This school of Abelard was first situated in the royal castle of Melun; then at Corbeil, which was nearer to Paris, and where he attracted to himself a considerable number of hearers. His labours had an injurious effect upon his health; and at length he withdrew for two years to his native Britanny. Whether other causes coöperated in this withdrawal, I think, is not known; but, at the end of the two years, we find him returning to Paris, and renewing his attendance on the lectures of William, who was by this time a monk. Rhetoric was the subject of the lectures he now heard; and after awhile the pupil repeated with greater force and success his former treatment of his teacher. He held a public disputation with him, got the victory, and reduced him to silence. The school of William was deserted, and its master himself became an instance of the vicissitudes incident to that gladiatorial wisdom (as I may style it) which was then eclipsing the old Benedictine method of the Seven Arts. After a time, Abelard found his reputation sufficient to warrant him in setting up a school himself on Mount St. Geneviève; whence he waged incessant war against the unwearied logician, who by this time had rallied his forces to repel the young and ungrateful adventurer who had raised his hand against him.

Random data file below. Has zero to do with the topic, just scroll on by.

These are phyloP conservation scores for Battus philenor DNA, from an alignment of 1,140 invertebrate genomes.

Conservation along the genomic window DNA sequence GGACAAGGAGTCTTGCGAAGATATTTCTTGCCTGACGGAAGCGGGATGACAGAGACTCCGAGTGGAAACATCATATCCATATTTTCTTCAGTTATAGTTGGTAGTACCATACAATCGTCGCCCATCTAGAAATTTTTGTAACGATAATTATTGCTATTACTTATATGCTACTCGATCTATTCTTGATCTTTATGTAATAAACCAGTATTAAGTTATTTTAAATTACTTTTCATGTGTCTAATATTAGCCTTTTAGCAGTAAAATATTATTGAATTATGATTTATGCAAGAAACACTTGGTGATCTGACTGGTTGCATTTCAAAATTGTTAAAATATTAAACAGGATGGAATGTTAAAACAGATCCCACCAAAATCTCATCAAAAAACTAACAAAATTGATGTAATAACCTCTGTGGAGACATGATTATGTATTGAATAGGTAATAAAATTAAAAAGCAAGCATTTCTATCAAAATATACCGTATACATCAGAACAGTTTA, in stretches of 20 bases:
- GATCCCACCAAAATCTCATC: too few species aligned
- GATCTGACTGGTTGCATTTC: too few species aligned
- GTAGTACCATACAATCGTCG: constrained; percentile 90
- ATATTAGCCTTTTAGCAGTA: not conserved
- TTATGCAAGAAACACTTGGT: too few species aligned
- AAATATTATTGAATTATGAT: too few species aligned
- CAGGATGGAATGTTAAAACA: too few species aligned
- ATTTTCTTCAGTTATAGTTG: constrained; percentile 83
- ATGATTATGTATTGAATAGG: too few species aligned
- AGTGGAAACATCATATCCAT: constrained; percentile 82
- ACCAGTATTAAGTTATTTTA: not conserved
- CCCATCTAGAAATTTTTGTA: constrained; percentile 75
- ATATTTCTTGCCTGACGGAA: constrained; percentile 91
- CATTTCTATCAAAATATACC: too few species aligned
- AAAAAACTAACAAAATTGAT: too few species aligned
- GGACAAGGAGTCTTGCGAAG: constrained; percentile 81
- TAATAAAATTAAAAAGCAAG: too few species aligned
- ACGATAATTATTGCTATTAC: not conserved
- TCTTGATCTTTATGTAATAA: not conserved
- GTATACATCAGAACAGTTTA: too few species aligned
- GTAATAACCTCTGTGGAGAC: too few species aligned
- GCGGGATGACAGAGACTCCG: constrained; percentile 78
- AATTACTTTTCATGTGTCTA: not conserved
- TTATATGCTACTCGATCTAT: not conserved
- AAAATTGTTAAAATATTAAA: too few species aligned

Great things are done by devotion to one idea; there is one class of geniuses, who would never be what they are, could they grasp a second. The calm philosophical mind, which contemplates parts without denying the whole, and the whole without confusing the parts, is notoriously indisposed to action; whereas single and simple views arrest the mind, and hurry it on to carry them out. Thus, men of one idea and nothing more, whatever their merit, must be to a certain extent narrow-minded; and it is not wonderful that Abelard’s devotion to the new philosophy made him undervalue the Seven Arts out of which it had grown. He felt it impossible so to honour what was now to be added, as not to dishonour what existed before. He would not suffer the Arts to have their own use, since he had found a new instrument for a new purpose. So he opposed the reading of the Classics. The monks had opposed them before him; but this is little to our present purpose; it was the duty of men, who abjured the gifts of this world on the principle of mortification, to deny themselves literature just as they would deny themselves particular friendships or figured music. The doctrine which Abelard introduced and represents was founded on a different basis. He did not recognize in the poets of antiquity any other merit than that of furnishing an assemblage of elegant phrases and figures; and accordingly he asks why they should not be banished from the city of God, since Plato banished them from his own commonwealth. The animus of this language is clear, when we turn to the pages of John of Salisbury and Peter of Blois, who were champions of the ancient learning. We find them complaining that the careful “getting up,” as we now call it, “of books,” was growing out of fashion. Youths once studied critically the text of poets or philosophers; they got them by heart; they analyzed their arguments; they noted down their fallacies; they were closely examined in the matters which had been brought before them in lecture; they composed. But now, another teaching was coming in; students were promised truth in a nutshell; they intended to get possession of the sum-total of philosophy in less than two or three years; and facts were apprehended, not in their substance and details, by means of living and, as it were, personal documents, but in dead abstracts and tables. Such were the reclamations to which the new Logic gave occasion.